Sunday, December 03, 2006

Something I wrote about "Peace" some time ago

from w
I am not posting much this week, and when I do, I delete it again! I'm not thinking clearly because of the Fiji situation (okay, I don't think clearly at the best of times.) Anyway I found something I wrote a while back - the opening of a book our Fiji group published here in Geelong. This is part of the opening chapter.

The Declaration and Programme of Action on a Culture of Peace was announced from Paris on September 12, 1999. The Declaration adopted by the United Nations General Assembly defined the culture of peace as

– a set of values, attitudes, traditions,
– modes of behaviour and ways of life based on respect for life,
– ending of violence and promotion and practice of non-violence through education,
– dialogue and cooperation,
– full respect for and promotion of all human rights and fundamental freedoms,
– commitment to peaceful settlement of conflicts,
– respect for and promotion of the right to development, respect for and promotion of equal rights of and opportunities for women and men,
– respect for and promotion of the rights of everyone to freedom of expression, opinion and information,
– and, adherence to the principles of freedom, justice, democracy,
– tolerance, solidarity, cooperation,
– pluralism, cultural diversity, dialogue and understanding at all levels of society and among nations.

The Dalai Lama wrote, ‘I support your project World Peace 2000 firstly because peace is essential if we are to hope for a happier world in the future and secondly because every effort to achieve peace must be made by as many individuals as possible.’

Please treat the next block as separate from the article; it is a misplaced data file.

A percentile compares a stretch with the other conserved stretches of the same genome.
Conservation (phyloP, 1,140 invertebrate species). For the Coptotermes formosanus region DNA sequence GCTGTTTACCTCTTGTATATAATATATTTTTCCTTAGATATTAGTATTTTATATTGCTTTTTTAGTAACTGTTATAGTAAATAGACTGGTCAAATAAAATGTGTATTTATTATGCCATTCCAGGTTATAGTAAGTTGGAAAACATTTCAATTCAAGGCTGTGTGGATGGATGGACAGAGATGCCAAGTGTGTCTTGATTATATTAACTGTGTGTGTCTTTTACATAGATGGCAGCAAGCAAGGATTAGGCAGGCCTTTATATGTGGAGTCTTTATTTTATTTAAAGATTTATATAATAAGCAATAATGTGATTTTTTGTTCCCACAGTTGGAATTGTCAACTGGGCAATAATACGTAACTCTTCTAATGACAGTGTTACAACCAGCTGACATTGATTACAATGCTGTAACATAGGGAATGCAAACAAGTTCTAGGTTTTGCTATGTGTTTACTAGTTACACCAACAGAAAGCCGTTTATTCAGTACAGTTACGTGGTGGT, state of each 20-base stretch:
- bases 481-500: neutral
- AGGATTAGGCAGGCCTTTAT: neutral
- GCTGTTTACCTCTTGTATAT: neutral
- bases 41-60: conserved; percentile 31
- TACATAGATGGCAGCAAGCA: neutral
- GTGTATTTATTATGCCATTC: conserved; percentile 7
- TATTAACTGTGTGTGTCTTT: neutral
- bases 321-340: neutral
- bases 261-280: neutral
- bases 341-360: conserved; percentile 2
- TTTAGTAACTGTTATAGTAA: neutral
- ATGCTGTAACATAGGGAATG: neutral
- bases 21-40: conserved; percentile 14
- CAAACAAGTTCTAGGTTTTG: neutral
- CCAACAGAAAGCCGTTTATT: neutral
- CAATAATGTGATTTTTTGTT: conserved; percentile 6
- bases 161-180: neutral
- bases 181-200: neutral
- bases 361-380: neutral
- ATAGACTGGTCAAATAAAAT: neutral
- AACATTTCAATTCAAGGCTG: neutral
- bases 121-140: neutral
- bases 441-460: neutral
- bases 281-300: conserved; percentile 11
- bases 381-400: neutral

Many people have made up slogans using the word ‘peace’ in an abstract way. Peter Yarrow said, ‘Peace and the struggle to achieve it are a life’s work – global, national and person to person. Truth and beauty and peace, that is the beginning of the vision.’ However abstract notions of peace or of conflict are acted out within a context, a milieu, a cultural setting, to become the details of life.

In an article entitled ‘All the Rage’ Mike Safe (Australian Magazine Jan 29, 2000) described an incident of road rage. ‘Two vehicles, a station wagon and hatchback, had a minor collision, something that would normally be sorted out with apologies and an exchange of particulars. But these motorists had other ideas. The driver of the hatchback, a thickly set man apparently in his forties, was visibly angered as the station wagon veered around his vehicle and attempted to drive off.

‘Screaming abuse, he pursued it down the road and rammed it to a stop with a broadside swipe…

‘The pair traded blows before the older man picked up his adversary and spear-tackled him into the bitumen. They wrestled on the ground, the older and heavier man, forcing his adversary’s head back …’

Peace is not identical with passivity, a quietness that does not act, a position we describe as ‘sitting on the fence’. I wrote these words:

Transfixed by the movement of water,
she decides that ‘peace’
is not a still, silent place at all
but involves activity.


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